On December 1, 2010, the Federal Trade Commission (FTC) promulgated new guidelines governing endorsements and testimonials.  Although the guidelines — being just “guidelines” — do not have the force of law,  they do provide insight on how the FTC will interpret the law.  The guidelines cover endorsements by bloggers, consumers, experts, and organizations.  Let’s look at what the guidelines say about blogging.

First, here are the general guidelines.  Endorsements consist of any “advertising message…that consumers are likely to believe reflects the opinions, beliefs, findings, or experiences of a party other than the sponsoring advertiser…”  Endorsements must reflect the honest opinions, findings, beliefs, or experience of the endorser.   They may not be quoted out of context or reworded in a manner that “distorts” the original endorsement.  If an advertisement states that an endorser uses the product or service, the endorser must have been a “bona fide” user at the time of the endorsement and the advertisement may only run during the period of  the endorser’s “bona fide” use.  Both advertisers and endorsers may be liable for their statements.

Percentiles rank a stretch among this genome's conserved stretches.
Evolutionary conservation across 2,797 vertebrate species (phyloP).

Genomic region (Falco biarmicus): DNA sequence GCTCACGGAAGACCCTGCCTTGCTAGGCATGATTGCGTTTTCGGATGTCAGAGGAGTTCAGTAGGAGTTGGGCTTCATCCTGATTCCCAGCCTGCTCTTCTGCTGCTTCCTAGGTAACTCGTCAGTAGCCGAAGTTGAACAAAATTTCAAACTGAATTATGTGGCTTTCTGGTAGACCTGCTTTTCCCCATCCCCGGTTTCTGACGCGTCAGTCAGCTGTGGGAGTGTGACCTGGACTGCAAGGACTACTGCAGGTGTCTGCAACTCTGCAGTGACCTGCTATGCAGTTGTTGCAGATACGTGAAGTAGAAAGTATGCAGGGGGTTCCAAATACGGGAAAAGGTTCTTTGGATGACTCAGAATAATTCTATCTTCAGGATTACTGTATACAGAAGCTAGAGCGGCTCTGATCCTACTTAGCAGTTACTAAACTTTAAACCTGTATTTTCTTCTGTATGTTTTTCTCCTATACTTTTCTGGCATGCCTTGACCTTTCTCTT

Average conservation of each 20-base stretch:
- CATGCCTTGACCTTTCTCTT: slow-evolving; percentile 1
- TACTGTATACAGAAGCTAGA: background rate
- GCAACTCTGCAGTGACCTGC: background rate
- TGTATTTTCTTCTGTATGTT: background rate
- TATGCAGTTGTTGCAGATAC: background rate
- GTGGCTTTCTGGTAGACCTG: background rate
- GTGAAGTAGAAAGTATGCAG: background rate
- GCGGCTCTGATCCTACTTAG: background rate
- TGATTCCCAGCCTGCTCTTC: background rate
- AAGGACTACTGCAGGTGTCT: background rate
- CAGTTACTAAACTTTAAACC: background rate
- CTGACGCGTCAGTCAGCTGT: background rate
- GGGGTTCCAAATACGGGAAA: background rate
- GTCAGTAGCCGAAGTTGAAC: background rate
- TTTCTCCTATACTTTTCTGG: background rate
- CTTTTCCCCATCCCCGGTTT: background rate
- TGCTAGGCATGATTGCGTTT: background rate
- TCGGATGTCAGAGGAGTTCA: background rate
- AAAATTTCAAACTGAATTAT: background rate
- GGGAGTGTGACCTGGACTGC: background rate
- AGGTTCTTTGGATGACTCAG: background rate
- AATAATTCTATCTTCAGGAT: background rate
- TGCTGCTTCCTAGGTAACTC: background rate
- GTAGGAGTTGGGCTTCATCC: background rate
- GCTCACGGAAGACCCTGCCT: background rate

Here’s what the FTC has to say about bloggers. Product endorsements based upon a blogger’s own experience with a product is not an endorsement under the Guidelines; however, if a blogger receives payment, he or she must disclose it.

If a blogger endorses a product received from an advertising service and makes unsolicited statements about its effectiveness, the advertiser and the blogger will be subject to liability for making misleading and unsubstantiated claims.  Furthermore, the blogger will be liable if  the blogger does not disclose that he or she is being compensated.  The guidelines explicitly imposes a duty on the advertiser to monitor a bloggers’ compliance.

The FTC also requires bloggers who review products received for free from manufacturers to disclose their connection with the manufacturer.  As in the previous example, the FTC imposes a duty upon the manufacturer to insure that bloggers comply with the guidelines.

Bloggers and advertisers should familiarize themselves with the new guidelines and should there be questions about their interpretation, we are always available for consultation.

–Adam G. Garson, Esq.